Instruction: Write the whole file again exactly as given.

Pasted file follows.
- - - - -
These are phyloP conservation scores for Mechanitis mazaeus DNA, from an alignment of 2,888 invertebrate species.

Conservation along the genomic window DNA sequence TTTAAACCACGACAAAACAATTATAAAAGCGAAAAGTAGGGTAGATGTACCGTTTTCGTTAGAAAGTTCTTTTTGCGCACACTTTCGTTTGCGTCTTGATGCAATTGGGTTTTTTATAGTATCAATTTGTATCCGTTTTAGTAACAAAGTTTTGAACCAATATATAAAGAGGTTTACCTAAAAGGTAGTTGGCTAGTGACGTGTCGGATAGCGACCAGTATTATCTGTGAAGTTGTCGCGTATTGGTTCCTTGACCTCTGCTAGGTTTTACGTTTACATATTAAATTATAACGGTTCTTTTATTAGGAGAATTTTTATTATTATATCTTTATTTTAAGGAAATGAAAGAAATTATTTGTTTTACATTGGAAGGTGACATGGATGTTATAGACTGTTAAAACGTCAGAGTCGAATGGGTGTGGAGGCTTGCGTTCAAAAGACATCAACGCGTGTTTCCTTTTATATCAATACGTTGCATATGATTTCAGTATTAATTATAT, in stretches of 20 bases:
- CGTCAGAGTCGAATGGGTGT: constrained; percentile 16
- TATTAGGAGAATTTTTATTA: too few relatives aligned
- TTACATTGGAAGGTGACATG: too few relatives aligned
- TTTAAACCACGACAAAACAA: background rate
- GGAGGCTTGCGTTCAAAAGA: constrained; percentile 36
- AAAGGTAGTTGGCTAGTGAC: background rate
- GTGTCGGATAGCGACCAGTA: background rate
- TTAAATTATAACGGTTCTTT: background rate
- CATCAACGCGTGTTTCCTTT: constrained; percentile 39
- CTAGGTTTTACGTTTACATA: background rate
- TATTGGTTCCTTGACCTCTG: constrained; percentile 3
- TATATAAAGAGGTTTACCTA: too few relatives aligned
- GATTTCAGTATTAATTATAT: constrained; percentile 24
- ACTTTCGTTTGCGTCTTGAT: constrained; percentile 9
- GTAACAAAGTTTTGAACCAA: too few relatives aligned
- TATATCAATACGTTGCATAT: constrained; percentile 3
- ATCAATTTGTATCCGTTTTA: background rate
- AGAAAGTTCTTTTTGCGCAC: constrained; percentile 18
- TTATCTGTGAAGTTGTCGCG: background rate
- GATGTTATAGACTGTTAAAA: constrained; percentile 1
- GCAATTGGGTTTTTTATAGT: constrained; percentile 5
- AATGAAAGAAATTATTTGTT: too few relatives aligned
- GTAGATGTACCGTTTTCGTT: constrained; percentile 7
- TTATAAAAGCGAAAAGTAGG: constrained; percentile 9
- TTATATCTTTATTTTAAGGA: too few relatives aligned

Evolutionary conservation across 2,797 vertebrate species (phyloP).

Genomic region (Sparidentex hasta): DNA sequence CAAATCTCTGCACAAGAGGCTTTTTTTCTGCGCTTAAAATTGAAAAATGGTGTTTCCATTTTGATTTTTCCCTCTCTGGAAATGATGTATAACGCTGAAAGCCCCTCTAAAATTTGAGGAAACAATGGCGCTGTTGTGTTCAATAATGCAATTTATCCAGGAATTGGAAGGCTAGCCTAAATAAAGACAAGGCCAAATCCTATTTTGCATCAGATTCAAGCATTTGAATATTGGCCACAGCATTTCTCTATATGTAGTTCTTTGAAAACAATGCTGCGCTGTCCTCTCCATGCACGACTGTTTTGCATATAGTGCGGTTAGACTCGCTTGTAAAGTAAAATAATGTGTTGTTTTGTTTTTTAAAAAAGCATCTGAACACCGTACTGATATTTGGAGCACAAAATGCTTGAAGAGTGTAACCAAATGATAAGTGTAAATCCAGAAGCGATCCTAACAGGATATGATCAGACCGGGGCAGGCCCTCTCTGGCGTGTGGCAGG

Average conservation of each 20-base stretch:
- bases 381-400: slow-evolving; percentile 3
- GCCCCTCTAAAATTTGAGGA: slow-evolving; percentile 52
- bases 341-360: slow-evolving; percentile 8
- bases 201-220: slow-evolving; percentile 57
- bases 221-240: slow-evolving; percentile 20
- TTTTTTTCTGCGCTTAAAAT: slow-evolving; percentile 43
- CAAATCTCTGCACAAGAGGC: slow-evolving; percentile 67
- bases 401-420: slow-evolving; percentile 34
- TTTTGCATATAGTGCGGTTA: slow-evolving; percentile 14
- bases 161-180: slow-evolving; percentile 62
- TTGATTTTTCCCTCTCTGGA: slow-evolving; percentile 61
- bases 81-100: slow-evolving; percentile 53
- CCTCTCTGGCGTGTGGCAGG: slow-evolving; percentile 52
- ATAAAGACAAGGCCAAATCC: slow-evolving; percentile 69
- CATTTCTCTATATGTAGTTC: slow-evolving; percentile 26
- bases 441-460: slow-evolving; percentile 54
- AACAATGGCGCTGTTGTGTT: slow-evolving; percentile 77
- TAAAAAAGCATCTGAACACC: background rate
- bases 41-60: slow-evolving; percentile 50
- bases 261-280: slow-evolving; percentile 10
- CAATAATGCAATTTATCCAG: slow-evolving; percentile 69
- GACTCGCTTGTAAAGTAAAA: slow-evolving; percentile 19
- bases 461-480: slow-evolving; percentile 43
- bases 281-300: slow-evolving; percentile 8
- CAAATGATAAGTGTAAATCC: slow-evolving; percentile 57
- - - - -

These are phyloP conservation scores for Mechanitis mazaeus DNA, from an alignment of 2,888 invertebrate species.

Conservation along the genomic window DNA sequence TTTAAACCACGACAAAACAATTATAAAAGCGAAAAGTAGGGTAGATGTACCGTTTTCGTTAGAAAGTTCTTTTTGCGCACACTTTCGTTTGCGTCTTGATGCAATTGGGTTTTTTATAGTATCAATTTGTATCCGTTTTAGTAACAAAGTTTTGAACCAATATATAAAGAGGTTTACCTAAAAGGTAGTTGGCTAGTGACGTGTCGGATAGCGACCAGTATTATCTGTGAAGTTGTCGCGTATTGGTTCCTTGACCTCTGCTAGGTTTTACGTTTACATATTAAATTATAACGGTTCTTTTATTAGGAGAATTTTTATTATTATATCTTTATTTTAAGGAAATGAAAGAAATTATTTGTTTTACATTGGAAGGTGACATGGATGTTATAGACTGTTAAAACGTCAGAGTCGAATGGGTGTGGAGGCTTGCGTTCAAAAGACATCAACGCGTGTTTCCTTTTATATCAATACGTTGCATATGATTTCAGTATTAATTATAT, in stretches of 20 bases:
- CGTCAGAGTCGAATGGGTGT: constrained; percentile 16
- TATTAGGAGAATTTTTATTA: too few relatives aligned
- TTACATTGGAAGGTGACATG: too few relatives aligned
- TTTAAACCACGACAAAACAA: background rate
- GGAGGCTTGCGTTCAAAAGA: constrained; percentile 36
- AAAGGTAGTTGGCTAGTGAC: background rate
- GTGTCGGATAGCGACCAGTA: background rate
- TTAAATTATAACGGTTCTTT: background rate
- CATCAACGCGTGTTTCCTTT: constrained; percentile 39
- CTAGGTTTTACGTTTACATA: background rate
- TATTGGTTCCTTGACCTCTG: constrained; percentile 3
- TATATAAAGAGGTTTACCTA: too few relatives aligned
- GATTTCAGTATTAATTATAT: constrained; percentile 24
- ACTTTCGTTTGCGTCTTGAT: constrained; percentile 9
- GTAACAAAGTTTTGAACCAA: too few relatives aligned
- TATATCAATACGTTGCATAT: constrained; percentile 3
- ATCAATTTGTATCCGTTTTA: background rate
- AGAAAGTTCTTTTTGCGCAC: constrained; percentile 18
- TTATCTGTGAAGTTGTCGCG: background rate
- GATGTTATAGACTGTTAAAA: constrained; percentile 1
- GCAATTGGGTTTTTTATAGT: constrained; percentile 5
- AATGAAAGAAATTATTTGTT: too few relatives aligned
- GTAGATGTACCGTTTTCGTT: constrained; percentile 7
- TTATAAAAGCGAAAAGTAGG: constrained; percentile 9
- TTATATCTTTATTTTAAGGA: too few relatives aligned

Evolutionary conservation across 2,797 vertebrate species (phyloP).

Genomic region (Sparidentex hasta): DNA sequence CAAATCTCTGCACAAGAGGCTTTTTTTCTGCGCTTAAAATTGAAAAATGGTGTTTCCATTTTGATTTTTCCCTCTCTGGAAATGATGTATAACGCTGAAAGCCCCTCTAAAATTTGAGGAAACAATGGCGCTGTTGTGTTCAATAATGCAATTTATCCAGGAATTGGAAGGCTAGCCTAAATAAAGACAAGGCCAAATCCTATTTTGCATCAGATTCAAGCATTTGAATATTGGCCACAGCATTTCTCTATATGTAGTTCTTTGAAAACAATGCTGCGCTGTCCTCTCCATGCACGACTGTTTTGCATATAGTGCGGTTAGACTCGCTTGTAAAGTAAAATAATGTGTTGTTTTGTTTTTTAAAAAAGCATCTGAACACCGTACTGATATTTGGAGCACAAAATGCTTGAAGAGTGTAACCAAATGATAAGTGTAAATCCAGAAGCGATCCTAACAGGATATGATCAGACCGGGGCAGGCCCTCTCTGGCGTGTGGCAGG

Average conservation of each 20-base stretch:
- bases 381-400: slow-evolving; percentile 3
- GCCCCTCTAAAATTTGAGGA: slow-evolving; percentile 52
- bases 341-360: slow-evolving; percentile 8
- bases 201-220: slow-evolving; percentile 57
- bases 221-240: slow-evolving; percentile 20
- TTTTTTTCTGCGCTTAAAAT: slow-evolving; percentile 43
- CAAATCTCTGCACAAGAGGC: slow-evolving; percentile 67
- bases 401-420: slow-evolving; percentile 34
- TTTTGCATATAGTGCGGTTA: slow-evolving; percentile 14
- bases 161-180: slow-evolving; percentile 62
- TTGATTTTTCCCTCTCTGGA: slow-evolving; percentile 61
- bases 81-100: slow-evolving; percentile 53
- CCTCTCTGGCGTGTGGCAGG: slow-evolving; percentile 52
- ATAAAGACAAGGCCAAATCC: slow-evolving; percentile 69
- CATTTCTCTATATGTAGTTC: slow-evolving; percentile 26
- bases 441-460: slow-evolving; percentile 54
- AACAATGGCGCTGTTGTGTT: slow-evolving; percentile 77
- TAAAAAAGCATCTGAACACC: background rate
- bases 41-60: slow-evolving; percentile 50
- bases 261-280: slow-evolving; percentile 10
- CAATAATGCAATTTATCCAG: slow-evolving; percentile 69
- GACTCGCTTGTAAAGTAAAA: slow-evolving; percentile 19
- bases 461-480: slow-evolving; percentile 43
- bases 281-300: slow-evolving; percentile 8
- CAAATGATAAGTGTAAATCC: slow-evolving; percentile 57